By Michael S. Raber
(c) Connecticut Explored Inc. Spring 2022
Masonry-arch bridge construction is an ancient design, but the form was not common in Connecticut until the mid-19th century, due to a preference for cheaper timber crossings. The growth of urban centers and some severe weather events increased preferences for stone arch bridges throughout the state from about 1869 until the very end of the 19th century. After about 1880 metal-truss bridges gained increasing appeal [See “Saving a Bridge with Flowers,” page 51], but stone-arch bridges remained a viable, if less frequently chosen, alternative for several more decades. This was because, in some situations, stone arches were perceived as stronger than metal trusses in flood-prone locations, especially below mill dams.
With the widespread adoption of reinforced concrete bridges by the early 20th century, few new stone-arch bridges were built thereafter. Those that were built were valued for their picturesque quality and, in less urbanized locations, their closer resemblance to a natural feature than an unfinished concrete structure.
Arch construction is based on placement of wedge-shaped stones, or voussoirs, in a ring that compresses under vertical loads. These vertical loads must be countered by the abutments at each end of the bridge, among other structural components. The principal skills needed to build a stone-arch bridge—masons and materials—were usually available locally, and it was rare to see designs by professional engineers before the very late 19th century.
Most 20th-century bridges that look like true stone-arch construction are not. Notable exceptions include Hartford’s nine-span Bulkeley Bridge completed across the Connecticut River in 1908. Most are actually concrete arches or arched-concrete girders with stone facing. Stone facing was also applied to some concrete-slab and steel-girder spans. The widespread use of stone facing between the two world wars shows the strong preference in that period for rusticated arched surfaces.
The appeal of rustication lives on, and since the 1990s a new method, known as formliner, has seen the use of concrete forms mimicking ashlar and rubble masonry. For some projects with special historic preservation values, original stones from masonry arches and spandrels are still attached to concrete arches.
Below are several prime examples of both true stone arch and rusticated stone-faced reinforced concrete bridges in Connecticut—some extant and since demolished.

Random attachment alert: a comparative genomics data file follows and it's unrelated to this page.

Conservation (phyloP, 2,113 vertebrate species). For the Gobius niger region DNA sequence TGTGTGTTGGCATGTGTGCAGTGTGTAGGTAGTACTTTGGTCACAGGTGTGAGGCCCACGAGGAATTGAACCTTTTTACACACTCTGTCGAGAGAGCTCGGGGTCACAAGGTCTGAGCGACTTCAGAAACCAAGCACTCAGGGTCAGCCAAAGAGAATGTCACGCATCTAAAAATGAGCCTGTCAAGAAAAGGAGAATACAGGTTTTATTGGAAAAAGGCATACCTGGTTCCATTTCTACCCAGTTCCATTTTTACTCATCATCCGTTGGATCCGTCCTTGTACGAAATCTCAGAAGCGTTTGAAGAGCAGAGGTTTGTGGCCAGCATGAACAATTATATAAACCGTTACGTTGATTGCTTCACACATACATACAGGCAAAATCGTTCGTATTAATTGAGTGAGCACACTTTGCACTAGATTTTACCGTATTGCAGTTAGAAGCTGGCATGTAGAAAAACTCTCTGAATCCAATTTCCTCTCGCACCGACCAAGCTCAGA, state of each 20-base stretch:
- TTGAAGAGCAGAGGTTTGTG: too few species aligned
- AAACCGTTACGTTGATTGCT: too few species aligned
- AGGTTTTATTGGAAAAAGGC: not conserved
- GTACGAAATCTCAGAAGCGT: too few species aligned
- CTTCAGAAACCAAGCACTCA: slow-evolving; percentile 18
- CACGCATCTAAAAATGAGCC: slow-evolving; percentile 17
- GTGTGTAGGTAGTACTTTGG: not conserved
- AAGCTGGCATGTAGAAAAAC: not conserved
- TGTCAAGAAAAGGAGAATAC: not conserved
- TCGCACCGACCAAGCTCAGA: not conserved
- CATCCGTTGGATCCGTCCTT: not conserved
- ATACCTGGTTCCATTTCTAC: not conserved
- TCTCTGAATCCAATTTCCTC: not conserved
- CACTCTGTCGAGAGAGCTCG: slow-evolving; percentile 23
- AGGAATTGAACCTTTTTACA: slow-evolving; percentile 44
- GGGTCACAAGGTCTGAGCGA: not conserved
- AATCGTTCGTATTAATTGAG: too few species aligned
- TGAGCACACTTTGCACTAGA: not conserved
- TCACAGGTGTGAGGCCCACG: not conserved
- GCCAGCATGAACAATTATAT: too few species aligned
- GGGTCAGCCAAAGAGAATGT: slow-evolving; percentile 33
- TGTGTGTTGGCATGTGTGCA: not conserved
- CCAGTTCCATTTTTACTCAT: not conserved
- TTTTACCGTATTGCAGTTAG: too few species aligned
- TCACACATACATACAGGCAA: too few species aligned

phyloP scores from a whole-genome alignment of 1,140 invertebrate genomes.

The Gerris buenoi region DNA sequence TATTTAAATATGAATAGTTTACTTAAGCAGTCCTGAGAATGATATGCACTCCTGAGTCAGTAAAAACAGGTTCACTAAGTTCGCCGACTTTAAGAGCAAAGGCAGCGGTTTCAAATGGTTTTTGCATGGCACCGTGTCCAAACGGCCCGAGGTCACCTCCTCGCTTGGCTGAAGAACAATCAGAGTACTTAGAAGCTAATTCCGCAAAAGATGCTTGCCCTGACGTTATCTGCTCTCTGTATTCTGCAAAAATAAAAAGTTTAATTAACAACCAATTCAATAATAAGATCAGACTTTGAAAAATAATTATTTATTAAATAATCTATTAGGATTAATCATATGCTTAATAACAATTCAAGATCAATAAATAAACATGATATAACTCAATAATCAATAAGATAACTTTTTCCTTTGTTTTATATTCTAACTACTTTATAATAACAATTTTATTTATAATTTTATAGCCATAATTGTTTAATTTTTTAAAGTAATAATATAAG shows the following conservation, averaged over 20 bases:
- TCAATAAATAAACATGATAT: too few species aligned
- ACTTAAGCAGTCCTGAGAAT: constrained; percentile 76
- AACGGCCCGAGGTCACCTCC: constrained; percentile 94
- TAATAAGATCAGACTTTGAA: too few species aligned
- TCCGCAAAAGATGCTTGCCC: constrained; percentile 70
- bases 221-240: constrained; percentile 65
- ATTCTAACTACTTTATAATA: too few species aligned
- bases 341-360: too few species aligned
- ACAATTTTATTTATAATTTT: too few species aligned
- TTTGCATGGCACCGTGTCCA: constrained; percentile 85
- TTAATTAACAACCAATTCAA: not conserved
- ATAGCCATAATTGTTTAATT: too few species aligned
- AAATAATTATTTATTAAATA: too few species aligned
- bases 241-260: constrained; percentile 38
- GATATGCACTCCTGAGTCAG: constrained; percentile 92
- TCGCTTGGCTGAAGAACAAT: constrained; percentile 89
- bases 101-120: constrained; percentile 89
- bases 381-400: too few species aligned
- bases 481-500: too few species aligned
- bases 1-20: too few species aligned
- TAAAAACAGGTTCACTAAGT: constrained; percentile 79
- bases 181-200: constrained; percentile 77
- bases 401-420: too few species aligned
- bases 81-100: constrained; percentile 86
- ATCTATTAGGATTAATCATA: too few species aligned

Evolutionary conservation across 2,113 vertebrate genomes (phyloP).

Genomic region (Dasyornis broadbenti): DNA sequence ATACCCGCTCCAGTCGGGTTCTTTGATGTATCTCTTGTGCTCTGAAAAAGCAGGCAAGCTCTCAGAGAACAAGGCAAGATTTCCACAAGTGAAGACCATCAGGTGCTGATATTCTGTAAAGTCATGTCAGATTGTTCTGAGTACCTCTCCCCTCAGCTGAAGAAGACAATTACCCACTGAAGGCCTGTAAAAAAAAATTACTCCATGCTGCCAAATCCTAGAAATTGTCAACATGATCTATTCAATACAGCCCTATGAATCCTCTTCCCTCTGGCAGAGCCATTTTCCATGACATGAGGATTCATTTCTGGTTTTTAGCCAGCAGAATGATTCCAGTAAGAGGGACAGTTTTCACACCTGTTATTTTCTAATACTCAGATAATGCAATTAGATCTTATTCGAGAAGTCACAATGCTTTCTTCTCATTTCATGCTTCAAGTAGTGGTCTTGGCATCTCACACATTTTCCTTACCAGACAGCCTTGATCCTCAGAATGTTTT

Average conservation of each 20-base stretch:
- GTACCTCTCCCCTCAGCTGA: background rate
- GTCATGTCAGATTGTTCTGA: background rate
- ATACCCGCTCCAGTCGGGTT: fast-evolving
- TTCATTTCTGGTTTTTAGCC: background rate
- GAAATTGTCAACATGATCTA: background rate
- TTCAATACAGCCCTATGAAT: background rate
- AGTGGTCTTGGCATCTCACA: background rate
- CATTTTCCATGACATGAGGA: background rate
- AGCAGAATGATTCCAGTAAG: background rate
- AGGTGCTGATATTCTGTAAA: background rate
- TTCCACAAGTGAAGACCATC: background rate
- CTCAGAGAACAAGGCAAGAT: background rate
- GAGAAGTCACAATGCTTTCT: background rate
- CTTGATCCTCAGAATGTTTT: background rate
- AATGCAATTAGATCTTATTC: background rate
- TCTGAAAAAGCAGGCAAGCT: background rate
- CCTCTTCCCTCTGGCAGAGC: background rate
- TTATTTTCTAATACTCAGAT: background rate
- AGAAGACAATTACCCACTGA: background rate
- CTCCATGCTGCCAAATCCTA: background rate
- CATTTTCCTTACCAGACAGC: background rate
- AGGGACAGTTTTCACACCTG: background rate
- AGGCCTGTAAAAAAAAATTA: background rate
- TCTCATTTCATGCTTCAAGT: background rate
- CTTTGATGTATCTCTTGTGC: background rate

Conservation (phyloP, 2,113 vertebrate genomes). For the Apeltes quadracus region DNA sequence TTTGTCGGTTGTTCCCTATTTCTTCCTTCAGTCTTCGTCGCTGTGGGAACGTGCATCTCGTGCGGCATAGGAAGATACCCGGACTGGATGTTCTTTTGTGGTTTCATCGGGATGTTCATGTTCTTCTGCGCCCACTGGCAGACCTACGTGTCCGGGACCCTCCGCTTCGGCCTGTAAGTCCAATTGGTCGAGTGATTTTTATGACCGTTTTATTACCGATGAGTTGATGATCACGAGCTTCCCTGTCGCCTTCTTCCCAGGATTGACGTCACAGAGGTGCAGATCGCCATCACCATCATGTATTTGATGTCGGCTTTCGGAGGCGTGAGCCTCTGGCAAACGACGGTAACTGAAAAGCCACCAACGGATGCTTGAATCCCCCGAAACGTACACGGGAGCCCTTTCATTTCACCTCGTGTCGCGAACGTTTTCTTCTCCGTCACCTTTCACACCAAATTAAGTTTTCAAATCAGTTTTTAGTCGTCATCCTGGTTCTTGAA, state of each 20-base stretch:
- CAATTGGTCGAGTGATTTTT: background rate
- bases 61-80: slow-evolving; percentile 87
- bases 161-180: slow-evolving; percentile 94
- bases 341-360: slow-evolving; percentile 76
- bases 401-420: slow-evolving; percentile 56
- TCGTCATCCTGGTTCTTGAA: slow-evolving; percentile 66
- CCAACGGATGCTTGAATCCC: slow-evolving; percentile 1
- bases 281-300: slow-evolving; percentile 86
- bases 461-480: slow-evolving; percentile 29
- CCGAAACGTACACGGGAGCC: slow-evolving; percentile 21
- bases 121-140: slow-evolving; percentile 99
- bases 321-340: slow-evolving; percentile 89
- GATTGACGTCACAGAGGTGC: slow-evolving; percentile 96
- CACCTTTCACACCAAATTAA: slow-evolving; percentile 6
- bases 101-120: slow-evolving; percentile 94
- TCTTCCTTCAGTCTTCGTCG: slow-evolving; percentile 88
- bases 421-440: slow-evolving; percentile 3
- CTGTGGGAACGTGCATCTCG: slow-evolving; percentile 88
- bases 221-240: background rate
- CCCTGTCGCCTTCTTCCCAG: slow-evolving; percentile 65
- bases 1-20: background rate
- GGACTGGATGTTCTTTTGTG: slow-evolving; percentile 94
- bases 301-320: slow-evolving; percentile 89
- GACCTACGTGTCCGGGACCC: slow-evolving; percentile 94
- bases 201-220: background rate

Patch Street Bridge, Danbury
Built in 1885 and demolished in 1986, this was one of at least five stone arch bridges built across Kohanza Brook in response to a disastrous 1869 flood. The 32-foot-long arch was one of the longest built in Connecticut.
John Howard Whittemore Memorial Bridge, Naugatuck
Built in 1912 – 1913, the Whittemore Memorial Bridge, over the Naugatuck River at Maple Street, is significant as the largest closed-spandrel, concrete-arch bridge built in the state, with decorative features reflecting a “City Beautiful” project.
Cold Spring Road Bridge, Stamford
Built in 1935 at the height of rusticated stone facing of reinforced concrete bridges, the Cold Spring Road Bridge over the Rippowam River is probably one of the most elaborately detailed examples of this approach in Connecticut. Listed on the Connecticut Register of Historic Places, the bridge was built with large border or coping stones set atop the wingwalls, a treatment seen at other contemporary Stamford bridges and roadsides but rarely used elsewhere other than the carriage road system at Acadia National Park in Maine.
Old Town Hall Bridge, North Stonington
The original bridge was a double-arch stone structure, built c. 1880, over the Shunock River. A contributor to the North Stonington Village Historic District’s listing on the National Register of Historic Places, it was destroyed by a flood in 2010 and replaced in 2011 by this single-arch concrete bridge faced with stones from the earlier structure.
Michael S. Raber, Ph.D., of Raber Associates, is a consultant in industrial history and cultural resource management. This article is based on numerous unpublished bridge documentation projects by the author, prepared to state or federal standards.
Connecticut Explored received support for this publication from the State Historic Preservation Office of the Department of Economic and Community Development with funds from the Community Investment Act of the State of Connecticut.
“Carry Me Across the Water: Connecticut’s Historic Bridges,” Summer 2015
GO TO NEXT STORY
GO BACK TO SPRING 2022 CONTENTS